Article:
A recent study suggests that having a good support system is better for your health, but only if you have a certain outlook on life.
Researchers from Ohio State University recently found that consumers can see positive health benefits when they know they have a solid support system in family and friends; however, when it came it to inflammation, people with low self-esteem were immune to these benefits.
“People with high self-esteem already have advantages compared to those with low self-esteem, and social support only helps them more,” said researcher David Lee. “It’s a case of the rich getting richer.”
Preventing serious health concerns
To see how a support system affected health, the researchers evaluated over 1,000 responses to the United States’ Survey of Midlife Development. The survey was designed to have participants rate their own self-esteem and also answer questions about how supported they felt by the people in their lives who were the most important to them.
The goal of the study was to see if social support affected participants’ likelihood of developing chronic inflammation, which has been known to lead to heart disease and cancer.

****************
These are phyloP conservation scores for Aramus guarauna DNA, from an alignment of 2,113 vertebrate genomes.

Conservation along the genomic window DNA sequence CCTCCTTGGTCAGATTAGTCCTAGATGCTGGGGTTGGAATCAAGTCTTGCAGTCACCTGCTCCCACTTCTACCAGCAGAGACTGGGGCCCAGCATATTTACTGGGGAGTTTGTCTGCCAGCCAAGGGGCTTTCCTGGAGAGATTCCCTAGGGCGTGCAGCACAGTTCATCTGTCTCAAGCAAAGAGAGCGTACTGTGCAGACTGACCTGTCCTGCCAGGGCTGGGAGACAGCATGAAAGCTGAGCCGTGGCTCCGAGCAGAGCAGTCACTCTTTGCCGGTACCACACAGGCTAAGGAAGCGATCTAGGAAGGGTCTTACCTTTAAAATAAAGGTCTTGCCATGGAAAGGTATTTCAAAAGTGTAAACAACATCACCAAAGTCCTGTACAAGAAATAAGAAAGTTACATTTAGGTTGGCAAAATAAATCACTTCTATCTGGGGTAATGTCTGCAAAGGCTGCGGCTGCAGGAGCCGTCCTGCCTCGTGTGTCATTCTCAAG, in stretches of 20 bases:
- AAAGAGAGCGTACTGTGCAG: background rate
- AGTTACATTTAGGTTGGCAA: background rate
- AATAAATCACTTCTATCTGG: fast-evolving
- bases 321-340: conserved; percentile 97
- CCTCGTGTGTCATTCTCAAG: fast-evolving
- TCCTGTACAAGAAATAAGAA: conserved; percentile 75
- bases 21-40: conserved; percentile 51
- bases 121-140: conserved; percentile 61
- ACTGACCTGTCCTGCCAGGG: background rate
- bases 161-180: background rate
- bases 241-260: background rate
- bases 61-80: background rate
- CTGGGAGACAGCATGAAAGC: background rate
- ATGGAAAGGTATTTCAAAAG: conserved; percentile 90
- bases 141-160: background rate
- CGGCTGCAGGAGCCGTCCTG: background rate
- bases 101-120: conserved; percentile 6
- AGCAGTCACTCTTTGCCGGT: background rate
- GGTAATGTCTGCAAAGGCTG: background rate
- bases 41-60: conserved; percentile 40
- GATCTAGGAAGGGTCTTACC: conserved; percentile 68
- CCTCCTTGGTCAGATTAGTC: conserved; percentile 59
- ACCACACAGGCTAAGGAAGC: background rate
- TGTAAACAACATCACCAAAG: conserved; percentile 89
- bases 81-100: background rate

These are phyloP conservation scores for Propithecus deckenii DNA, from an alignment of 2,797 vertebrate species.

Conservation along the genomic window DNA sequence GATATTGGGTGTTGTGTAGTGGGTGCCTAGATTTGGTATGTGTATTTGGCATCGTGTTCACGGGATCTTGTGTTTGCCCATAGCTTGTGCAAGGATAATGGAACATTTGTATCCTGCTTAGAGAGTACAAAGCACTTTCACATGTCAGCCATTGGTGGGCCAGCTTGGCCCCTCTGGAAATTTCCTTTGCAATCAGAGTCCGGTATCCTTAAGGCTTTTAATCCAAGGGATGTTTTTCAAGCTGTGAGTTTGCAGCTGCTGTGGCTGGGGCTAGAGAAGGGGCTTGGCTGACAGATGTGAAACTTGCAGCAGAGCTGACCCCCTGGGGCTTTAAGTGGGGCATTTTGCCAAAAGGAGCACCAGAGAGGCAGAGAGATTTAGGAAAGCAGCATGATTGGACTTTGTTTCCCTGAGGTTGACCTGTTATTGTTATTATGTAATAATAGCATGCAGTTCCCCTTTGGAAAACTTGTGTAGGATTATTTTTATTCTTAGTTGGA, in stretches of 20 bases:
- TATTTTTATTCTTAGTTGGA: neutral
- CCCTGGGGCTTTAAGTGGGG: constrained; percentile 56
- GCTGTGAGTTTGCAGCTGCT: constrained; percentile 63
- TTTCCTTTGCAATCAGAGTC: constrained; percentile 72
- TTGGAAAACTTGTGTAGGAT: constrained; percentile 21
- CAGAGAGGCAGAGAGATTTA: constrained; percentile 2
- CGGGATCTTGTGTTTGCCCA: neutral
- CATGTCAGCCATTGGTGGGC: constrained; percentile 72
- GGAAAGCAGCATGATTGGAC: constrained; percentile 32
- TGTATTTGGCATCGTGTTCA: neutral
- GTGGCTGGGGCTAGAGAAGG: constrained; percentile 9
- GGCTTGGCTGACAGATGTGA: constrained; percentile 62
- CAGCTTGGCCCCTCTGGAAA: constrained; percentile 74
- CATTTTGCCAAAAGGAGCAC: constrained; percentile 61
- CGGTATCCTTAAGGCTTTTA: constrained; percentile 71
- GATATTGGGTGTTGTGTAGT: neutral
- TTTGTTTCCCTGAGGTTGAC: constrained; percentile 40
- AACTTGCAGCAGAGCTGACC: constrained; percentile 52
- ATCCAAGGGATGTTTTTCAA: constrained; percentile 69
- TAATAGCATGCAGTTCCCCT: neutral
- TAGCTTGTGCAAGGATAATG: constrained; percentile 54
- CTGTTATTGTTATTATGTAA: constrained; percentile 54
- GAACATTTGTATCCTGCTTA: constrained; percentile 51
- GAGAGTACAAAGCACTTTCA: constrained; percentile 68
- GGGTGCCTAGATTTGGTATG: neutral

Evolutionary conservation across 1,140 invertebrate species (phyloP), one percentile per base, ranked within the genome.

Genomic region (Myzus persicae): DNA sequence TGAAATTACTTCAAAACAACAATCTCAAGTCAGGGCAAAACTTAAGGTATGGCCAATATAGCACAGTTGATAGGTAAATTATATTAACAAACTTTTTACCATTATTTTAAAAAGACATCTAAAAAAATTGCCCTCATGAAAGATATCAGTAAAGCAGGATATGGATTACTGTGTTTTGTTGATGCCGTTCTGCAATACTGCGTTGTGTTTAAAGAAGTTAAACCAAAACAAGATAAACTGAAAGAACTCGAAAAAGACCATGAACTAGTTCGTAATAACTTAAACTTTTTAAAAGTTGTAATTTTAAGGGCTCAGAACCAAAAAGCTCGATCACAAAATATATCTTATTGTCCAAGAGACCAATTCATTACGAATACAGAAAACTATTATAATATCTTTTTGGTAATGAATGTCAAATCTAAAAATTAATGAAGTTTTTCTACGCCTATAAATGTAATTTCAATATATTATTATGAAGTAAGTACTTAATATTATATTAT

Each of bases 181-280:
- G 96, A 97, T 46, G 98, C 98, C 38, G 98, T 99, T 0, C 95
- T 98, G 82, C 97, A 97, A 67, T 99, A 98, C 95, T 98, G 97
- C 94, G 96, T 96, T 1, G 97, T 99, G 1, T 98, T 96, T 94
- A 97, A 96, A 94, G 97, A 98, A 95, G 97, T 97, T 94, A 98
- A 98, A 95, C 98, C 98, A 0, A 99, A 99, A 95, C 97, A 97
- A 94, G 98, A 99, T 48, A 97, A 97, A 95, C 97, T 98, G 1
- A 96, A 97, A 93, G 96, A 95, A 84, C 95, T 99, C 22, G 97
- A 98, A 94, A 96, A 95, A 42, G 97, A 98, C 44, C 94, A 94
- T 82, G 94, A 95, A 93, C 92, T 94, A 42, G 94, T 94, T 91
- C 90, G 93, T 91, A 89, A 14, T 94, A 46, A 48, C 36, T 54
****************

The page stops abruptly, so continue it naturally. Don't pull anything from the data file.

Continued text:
To determine how participants’ health was affected by their self-esteem and support system, the researchers took blood samples two years after the survey was administered and measured how much C-Reactive Protein (CRP) was in the blood. CRP is an indicator of inflammation, and having too much of it can be dangerous to the body.
The study revealed that CRP levels were lower when participants felt they were supported by friends and family. However, this was a trend unique to those with high self-esteem; those with lower self-esteem were at a greater risk of increased CRP levels.
The researchers suggest that stress could be a link here, as those with low self-esteem may be more stressed out than those with higher self-esteem, which can increase the likelihood of inflammation.
“People with a negative self-view may actually feel more stress when people try to help them,” said researcher Baldwin Way. “They may feel they don’t deserve the help or they worry that they’re asking for too much from their friends and family. The result is that they may not get the benefits of social support.”